"...the script itself felt disjointed. We’re fairly certain that’s a purposeful choice, but we didn’t think it worked. It felt like the show went in a million different directions in the time leading up to Charlie visiting Mike (Kevin Stark), which happens around 45 minutes in. Did we mention Charlie may or may not be dead from the beginning? He has several scenes with the pathologist who conducted his autopsy (Shannon Clausen), a character whose plotline seemed totally extraneous. Maybe we just didn’t get it. The show moves quickly after Mike is introduced, and Stark adds some fun to the piece - we just wish we could cut out most of what happens before then."
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Julienne Bilker

Time Out Chicago - Recommended

"... William Anderson’s inventive, off-kilter set reflects Kennedy’s disorienting setup, in which Charlie finds cutting his ties with the world fairly easy logistically but perhaps too difficult psychologically. While the playwright’s first-act rants about the indignities of modern life are wholly relatable in Garcia’s hands, they also impede our sense of the play’s direction, and the device of a pathologist (Shannon Clausen) who keeps telling Charlie he’s already dead just confuses matters. But Kennedy’s points about the mutability of identity in the bureaucratic age will be turning over in our heads for quite a while."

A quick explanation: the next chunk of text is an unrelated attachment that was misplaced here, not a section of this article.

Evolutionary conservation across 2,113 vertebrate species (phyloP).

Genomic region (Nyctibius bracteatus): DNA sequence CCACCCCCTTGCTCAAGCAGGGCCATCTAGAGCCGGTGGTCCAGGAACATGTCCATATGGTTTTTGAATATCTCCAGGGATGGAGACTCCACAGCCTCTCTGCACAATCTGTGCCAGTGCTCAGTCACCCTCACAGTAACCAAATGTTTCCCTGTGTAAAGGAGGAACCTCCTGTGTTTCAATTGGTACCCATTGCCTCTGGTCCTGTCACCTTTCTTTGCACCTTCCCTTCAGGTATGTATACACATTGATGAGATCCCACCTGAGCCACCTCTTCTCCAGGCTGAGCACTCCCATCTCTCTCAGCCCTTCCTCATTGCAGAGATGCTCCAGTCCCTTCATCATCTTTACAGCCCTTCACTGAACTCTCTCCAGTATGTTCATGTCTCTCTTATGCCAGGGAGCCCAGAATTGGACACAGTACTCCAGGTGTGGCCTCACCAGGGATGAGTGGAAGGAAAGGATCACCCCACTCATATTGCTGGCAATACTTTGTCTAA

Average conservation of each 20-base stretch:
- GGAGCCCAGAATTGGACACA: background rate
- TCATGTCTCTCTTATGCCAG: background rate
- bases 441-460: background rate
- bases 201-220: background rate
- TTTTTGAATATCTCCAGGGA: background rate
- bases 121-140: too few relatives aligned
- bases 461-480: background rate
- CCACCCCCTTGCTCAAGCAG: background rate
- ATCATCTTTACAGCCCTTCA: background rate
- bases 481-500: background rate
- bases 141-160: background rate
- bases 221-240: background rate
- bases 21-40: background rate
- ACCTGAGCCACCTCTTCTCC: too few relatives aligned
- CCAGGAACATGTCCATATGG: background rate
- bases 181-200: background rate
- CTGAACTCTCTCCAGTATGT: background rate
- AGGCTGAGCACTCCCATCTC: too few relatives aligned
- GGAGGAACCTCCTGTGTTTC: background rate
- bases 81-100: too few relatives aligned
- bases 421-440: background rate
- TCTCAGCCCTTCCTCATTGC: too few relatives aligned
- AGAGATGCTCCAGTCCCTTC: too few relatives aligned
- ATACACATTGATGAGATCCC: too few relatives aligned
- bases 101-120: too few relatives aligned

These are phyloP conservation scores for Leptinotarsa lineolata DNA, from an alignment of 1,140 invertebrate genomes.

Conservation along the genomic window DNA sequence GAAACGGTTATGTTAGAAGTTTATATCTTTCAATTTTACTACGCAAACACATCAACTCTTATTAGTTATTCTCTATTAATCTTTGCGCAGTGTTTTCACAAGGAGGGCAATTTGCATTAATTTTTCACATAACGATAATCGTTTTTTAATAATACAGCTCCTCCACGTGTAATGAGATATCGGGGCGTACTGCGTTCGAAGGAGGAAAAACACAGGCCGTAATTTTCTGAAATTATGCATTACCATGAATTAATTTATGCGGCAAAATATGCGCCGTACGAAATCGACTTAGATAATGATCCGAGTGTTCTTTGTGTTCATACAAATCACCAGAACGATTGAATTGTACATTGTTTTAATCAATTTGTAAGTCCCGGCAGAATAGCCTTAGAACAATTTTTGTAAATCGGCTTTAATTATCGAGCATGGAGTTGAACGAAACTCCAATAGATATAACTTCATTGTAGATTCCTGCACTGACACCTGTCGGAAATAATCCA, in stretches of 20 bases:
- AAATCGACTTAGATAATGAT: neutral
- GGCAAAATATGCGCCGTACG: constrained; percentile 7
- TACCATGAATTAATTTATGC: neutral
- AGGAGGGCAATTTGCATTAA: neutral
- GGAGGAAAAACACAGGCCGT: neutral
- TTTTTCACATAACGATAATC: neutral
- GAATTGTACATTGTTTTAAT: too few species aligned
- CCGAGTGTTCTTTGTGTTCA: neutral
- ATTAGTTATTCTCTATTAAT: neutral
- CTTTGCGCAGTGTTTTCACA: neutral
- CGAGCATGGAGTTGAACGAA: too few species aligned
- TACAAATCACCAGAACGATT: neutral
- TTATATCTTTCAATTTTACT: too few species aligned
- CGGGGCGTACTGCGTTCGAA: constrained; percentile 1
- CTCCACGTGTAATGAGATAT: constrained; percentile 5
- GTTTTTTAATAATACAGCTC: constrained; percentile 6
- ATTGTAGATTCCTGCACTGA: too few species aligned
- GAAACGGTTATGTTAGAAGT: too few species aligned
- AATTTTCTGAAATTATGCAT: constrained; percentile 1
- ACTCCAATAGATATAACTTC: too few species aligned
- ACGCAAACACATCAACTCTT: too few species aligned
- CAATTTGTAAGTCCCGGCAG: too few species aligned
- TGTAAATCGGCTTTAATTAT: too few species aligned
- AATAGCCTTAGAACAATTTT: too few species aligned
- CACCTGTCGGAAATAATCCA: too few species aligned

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Kris Vire

ChicagoCritic - Highly Recommended

"...This cleverly written and fast-paced show cover much with wit, humor and a stinging commentary. charlie–now Adam learns the truth that befuddles an identity change: you take your demons with you no matter who or where you are. He learns Mike’s most profound lesson: to enjoy the little things in daily life."
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Tom Williams

Chicago Stage Standard - Somewhat Recommended

"...There are definitely the seeds of a fascinating play here, even if its present form at Mary Arrchie feels a little muddled and ill defined. There is no description of the time or place in the program, and judging from the accents employed here we can assume it is modern day England. Why not New York or Chicago, for that matter? The accents don't give us any more information on the characters, which seem sketchy at best. The locomotive paced delivery by Kevin Stark in the pivotal role of Mike makes the play even harder to follow. Carlo Lorenzo Garcia makes Charlie/Adam a sad but sympathetic everyman, while Scott Danielson, James Eldrenkamp and Kasia Januszewski all find memorable moments in assorted roles. In spite of a promising idea, "How to Disappear Completely and Never Be Found" feels a bit hollow."

Joe Stead

Chicago Theater Beat - Recommended

"...Kennedy’s razor-sharp language, exhibited in powerful monologues and witty dialogue, builds a rising suspense as Charlie runs from his former life. Carlo Lorenzo Garcia puts in an intense and fascinating performance as the deteriorating Charlie, expounding on all the frustrations of daily life that all of us experience but few of us act upon. He’s excelled only by the impish Kevin Stark, as Mike, the small-time crook who serves as Charlie’s mentor in disappearing."

Leah A. Zeldes

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   This show has been Jeff Recommended*

*The designation of "Jeff Recommended" is given to a production when at least ONE ELEMENT of the show was deemed outstanding by the Joseph Jefferson Awards Committee.